MMA is exciting. It was built on excitement. These elongated events that last more than six hours suck the blood of fans. By the time it arrives at the main event, there is little concern in a person's body.

    It is much worse if the battles lead to a decision. Worse, because some of those fights are not terrible, but after four or five hours they will not catch fans who are just ready for the night to finish. Shorter events are the keywords.

    Other sports try to limit events to a respectable three hours or so. MMA throws that out of the window.

    The organization must watch how fans respond to these events and make appropriate changes. In the end it will bear fruit for everyone. It generates more interest in a full event when fans know that it is compact and action-oriented and that anyone who wants more can subscribe to the service of the UFC.

    In the current state, fans carry their almost lifeless bodies while they are unable to call a shout for their favorite hunter in the main event. Total exhaustion.

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    To be honest, this was originally a place where Ellenberger was a loser. But that changed when he called it a career.

    He was once a threat to the title, but in recent years it was almost a foregone conclusion that he would be eliminated. There was little hope that this struggle would have a different result. And that did not happen.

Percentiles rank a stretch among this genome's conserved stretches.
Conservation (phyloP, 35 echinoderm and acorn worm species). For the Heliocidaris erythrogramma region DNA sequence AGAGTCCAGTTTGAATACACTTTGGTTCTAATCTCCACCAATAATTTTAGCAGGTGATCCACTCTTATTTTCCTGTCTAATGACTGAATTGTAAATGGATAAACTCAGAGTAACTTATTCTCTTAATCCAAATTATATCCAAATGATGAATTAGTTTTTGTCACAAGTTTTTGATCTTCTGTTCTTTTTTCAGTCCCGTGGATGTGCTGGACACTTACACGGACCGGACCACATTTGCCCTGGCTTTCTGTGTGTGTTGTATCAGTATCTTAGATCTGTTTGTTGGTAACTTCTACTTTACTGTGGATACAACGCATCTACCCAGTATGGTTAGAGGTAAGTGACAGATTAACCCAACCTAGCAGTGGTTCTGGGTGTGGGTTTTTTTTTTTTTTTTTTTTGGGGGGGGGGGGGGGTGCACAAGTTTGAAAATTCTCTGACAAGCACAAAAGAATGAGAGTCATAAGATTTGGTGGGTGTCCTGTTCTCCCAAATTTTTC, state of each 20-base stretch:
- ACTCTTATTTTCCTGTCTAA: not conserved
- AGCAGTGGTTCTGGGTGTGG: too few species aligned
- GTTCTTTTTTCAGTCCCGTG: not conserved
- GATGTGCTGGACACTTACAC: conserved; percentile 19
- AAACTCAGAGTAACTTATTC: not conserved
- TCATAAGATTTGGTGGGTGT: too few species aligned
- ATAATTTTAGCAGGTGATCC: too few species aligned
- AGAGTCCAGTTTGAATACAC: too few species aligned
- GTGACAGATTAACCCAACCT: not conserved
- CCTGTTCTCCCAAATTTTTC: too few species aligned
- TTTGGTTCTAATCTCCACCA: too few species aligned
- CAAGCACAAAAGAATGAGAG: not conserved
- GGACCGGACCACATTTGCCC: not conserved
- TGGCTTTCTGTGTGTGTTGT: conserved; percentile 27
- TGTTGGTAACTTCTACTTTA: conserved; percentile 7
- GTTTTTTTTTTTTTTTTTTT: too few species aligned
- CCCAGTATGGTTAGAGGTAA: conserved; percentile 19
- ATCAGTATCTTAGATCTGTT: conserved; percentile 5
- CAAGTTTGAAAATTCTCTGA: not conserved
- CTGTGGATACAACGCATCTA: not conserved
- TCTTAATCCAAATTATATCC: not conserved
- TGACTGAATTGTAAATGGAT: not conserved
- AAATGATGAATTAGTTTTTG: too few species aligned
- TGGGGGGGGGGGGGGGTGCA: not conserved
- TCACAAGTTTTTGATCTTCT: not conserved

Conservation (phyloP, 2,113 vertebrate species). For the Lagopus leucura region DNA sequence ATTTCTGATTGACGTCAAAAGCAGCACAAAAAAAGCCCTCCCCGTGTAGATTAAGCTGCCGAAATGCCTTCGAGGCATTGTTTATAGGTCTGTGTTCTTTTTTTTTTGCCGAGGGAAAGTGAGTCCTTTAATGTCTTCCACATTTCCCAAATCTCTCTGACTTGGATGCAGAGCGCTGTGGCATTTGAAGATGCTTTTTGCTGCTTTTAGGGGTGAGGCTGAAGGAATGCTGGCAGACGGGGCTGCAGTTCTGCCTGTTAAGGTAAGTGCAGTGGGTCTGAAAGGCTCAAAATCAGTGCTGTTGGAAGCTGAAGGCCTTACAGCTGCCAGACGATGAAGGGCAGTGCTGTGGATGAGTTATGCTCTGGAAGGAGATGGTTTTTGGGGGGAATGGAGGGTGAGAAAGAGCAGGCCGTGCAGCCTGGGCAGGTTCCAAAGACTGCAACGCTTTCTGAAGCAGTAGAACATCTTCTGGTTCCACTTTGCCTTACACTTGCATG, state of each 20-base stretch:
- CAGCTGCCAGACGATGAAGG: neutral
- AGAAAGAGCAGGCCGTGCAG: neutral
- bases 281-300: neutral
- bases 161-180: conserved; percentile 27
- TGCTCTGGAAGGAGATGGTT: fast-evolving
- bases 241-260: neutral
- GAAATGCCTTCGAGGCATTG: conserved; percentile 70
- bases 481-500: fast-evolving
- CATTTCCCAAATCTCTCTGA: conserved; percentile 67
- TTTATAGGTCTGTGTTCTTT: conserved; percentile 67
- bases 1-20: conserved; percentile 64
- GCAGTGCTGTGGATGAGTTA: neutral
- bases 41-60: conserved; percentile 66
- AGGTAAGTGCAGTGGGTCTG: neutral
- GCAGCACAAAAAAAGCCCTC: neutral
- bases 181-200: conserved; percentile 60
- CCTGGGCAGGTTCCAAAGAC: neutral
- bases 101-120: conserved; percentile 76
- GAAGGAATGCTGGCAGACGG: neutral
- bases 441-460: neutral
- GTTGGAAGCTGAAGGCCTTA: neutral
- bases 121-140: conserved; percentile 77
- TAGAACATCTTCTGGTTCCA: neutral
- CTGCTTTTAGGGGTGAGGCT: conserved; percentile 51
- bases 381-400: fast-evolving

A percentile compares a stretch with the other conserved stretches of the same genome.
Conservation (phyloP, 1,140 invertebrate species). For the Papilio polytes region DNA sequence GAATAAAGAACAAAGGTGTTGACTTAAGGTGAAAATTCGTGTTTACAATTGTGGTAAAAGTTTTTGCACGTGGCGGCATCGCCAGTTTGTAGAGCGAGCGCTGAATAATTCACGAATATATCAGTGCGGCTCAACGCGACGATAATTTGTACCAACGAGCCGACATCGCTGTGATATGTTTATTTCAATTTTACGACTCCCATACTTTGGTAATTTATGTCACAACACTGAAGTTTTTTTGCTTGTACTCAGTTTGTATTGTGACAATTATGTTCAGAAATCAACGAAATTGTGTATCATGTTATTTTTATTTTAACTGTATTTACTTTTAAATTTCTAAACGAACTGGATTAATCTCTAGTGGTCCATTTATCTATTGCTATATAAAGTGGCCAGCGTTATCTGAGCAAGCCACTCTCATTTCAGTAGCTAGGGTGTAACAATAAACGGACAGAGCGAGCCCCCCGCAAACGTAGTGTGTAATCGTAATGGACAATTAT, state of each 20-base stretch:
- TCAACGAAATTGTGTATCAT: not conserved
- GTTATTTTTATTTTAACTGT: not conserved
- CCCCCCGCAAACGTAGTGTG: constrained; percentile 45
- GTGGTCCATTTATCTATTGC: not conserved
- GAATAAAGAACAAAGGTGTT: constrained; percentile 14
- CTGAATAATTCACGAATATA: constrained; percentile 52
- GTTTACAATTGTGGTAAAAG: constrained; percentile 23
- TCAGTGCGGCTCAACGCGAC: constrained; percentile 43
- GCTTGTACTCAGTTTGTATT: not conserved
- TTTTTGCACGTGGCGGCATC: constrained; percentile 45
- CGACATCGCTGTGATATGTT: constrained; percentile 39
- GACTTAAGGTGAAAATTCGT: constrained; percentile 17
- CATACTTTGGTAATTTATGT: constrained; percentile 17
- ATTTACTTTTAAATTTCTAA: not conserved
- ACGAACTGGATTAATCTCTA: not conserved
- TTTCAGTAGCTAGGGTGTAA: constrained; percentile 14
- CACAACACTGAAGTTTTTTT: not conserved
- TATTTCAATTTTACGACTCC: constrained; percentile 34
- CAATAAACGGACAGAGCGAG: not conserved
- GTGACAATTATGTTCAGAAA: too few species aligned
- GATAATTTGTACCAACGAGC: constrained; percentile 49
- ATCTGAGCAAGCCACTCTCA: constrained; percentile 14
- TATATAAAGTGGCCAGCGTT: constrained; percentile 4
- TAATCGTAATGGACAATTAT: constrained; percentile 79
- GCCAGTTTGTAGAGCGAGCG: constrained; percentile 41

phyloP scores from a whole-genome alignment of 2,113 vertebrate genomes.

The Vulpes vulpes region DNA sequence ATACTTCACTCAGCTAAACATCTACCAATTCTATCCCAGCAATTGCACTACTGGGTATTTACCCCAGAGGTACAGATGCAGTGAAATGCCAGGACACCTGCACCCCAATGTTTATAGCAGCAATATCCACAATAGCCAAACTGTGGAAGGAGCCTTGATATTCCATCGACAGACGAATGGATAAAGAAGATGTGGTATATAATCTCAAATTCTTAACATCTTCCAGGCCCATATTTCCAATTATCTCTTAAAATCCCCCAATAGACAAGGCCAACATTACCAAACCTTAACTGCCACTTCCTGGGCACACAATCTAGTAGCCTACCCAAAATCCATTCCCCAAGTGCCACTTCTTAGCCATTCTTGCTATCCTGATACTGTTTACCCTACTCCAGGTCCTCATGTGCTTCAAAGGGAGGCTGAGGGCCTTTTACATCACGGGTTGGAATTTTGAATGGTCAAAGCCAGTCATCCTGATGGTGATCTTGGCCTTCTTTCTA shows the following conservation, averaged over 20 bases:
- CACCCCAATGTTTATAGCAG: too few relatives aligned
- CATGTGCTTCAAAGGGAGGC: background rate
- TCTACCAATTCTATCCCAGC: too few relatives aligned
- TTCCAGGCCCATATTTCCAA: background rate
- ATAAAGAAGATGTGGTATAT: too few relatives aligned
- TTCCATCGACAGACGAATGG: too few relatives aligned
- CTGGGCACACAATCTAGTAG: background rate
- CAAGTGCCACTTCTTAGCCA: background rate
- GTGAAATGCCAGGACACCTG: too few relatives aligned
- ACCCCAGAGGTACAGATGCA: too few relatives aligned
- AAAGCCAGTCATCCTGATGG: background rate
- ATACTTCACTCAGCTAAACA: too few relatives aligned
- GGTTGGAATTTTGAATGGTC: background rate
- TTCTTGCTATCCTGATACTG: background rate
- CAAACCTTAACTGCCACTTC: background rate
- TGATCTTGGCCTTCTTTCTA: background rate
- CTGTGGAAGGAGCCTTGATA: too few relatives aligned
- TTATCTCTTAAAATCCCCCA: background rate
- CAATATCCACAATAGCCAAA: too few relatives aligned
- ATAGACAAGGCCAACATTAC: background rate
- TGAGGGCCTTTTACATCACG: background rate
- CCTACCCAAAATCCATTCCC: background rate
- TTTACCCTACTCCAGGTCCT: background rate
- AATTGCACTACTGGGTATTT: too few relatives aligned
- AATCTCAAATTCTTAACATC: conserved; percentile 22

Bryan Barberena cuts him off and ends the fight in the first round. It was no different.

    Perhaps the UFC has taken the blame to keep it on the roster and book it. Some might say that he could have called it a career earlier and saved himself a punishment, but all athletes want to get stuck. It is that self-belief that has brought them that far.

    It is commendable that he called it a career and acknowledged that it would not be possible to run again. It is a good conversation, and there is room in this sport for his knowledge. Ellenberger could be a valuable coach in the future.

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    The UFC could have earned itself a "winners" tag for this matchup, but he must take a back seat to Anders as a for real loser coming from UFC Fight Night 135.